Understanding the foreclosure process in MI is an important part of navigating your own home foreclosure.
Before we dive in…
Understanding the Foreclosure Process in MI
What is foreclosure anyway?
Foreclosure is the legal process that lenders use to take back property securing a loan, generally after the borrower stops making payments.
Foreclosure is no fun. But just know that it’s not the end of the world.
When you know how foreclosure in MI works… it arms you with the knowledge to make sure you navigate it well and come out the other end as well as possible.
The Basic Stages of A Foreclosure
There are a few stages that are important to any foreclosure process.
Foreclosure works differently in different states around the country.
The two ways different states use to foreclose upon a property are: judicial sale or power of sale.
Connect with us by calling (248) 949-1224 or through our contact page to have us walk you through the specific foreclosure process here locally in Metro Detroit.
In either scenario, foreclosure typically doesn’t go to court until 3-6 months of missed payments have elapsed. Usually (but not always), a lender will send out many notices that you are in arrears – overdue or behind in your payment.
Under Judicial Foreclosure:
- Your mortgage lender must file suit in the court system.
- You’ll get a letter from the court demanding payment.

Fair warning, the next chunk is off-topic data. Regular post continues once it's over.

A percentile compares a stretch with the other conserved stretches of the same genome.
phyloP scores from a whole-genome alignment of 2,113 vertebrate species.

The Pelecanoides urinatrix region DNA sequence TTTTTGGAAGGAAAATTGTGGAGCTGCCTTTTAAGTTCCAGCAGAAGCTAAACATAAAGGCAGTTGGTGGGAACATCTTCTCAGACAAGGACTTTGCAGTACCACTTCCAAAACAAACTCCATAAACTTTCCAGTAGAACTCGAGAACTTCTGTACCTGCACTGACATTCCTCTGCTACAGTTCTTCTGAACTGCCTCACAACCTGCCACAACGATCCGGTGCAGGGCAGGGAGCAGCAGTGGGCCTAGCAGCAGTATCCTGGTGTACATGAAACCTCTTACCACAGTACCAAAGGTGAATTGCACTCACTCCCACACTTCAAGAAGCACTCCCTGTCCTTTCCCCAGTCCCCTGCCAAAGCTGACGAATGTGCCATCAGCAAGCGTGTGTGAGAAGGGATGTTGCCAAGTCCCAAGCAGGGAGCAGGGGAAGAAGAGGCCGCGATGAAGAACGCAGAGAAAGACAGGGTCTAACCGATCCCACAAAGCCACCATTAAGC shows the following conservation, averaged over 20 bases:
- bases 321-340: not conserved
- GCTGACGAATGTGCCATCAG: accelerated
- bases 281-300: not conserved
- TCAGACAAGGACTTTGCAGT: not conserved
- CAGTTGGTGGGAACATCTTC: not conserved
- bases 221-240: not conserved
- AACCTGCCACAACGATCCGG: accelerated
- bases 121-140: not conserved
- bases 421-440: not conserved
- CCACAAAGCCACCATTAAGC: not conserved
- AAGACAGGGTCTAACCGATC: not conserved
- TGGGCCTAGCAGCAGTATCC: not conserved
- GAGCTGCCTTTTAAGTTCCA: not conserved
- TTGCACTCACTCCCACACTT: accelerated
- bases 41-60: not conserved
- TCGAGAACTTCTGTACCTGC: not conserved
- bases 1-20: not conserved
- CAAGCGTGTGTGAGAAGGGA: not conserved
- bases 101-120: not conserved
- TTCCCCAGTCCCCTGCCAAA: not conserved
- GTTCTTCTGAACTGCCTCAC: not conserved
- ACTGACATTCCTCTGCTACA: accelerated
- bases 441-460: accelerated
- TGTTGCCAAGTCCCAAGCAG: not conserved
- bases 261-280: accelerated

- Assuming the loan is valid, you’ll have 30 days to bring payment to court to avoid foreclosure (and sometimes that can be extended).
- If you don’t pay during the payment period, a judgment will be entered and the lender can request the sale of your property – usually through an auction.
- Once the property is sold, the sheriff serves an eviction notice and forces you to immediately vacate the property.
Under Power of Sale (or Non-Judicial Foreclosure):
- The mortgage lender serves you with papers demanding payment, and the courts are not required – although the process may be subject to judicial review.
- After the established waiting period has elapsed, a deed of trust is drawn up and control of your property is transferred to a trustee.
- The trustee can then sell your property to the lender at a public auction (notice must be given).
Anyone who has an interest in the property must be notified during either type of foreclosure.
For example, any contractors or banks with liens against a foreclosed property are entitled to collect from the proceedings of an auction.
What Happens After A Foreclosure Auction?
After a foreclosure is complete, the loan amount is paid off with the sale proceeds.
Sometimes, if the sale of the property at auction isn’t enough to pay off the loan, a deficiency judgment can be issued against the borrower.
A deficiency judgment occurs when a borrower faces foreclosure, and the proceeds from the foreclosure sale are insufficient to cover the remaining balance on the loan. In other words, if you owe $200,000 on your mortgage, and your home is foreclosed with the sale proceeds only amounting to $150,000, the remaining $50,000 is the deficiency. The lender can seek a deficiency judgment to collect the outstanding amount.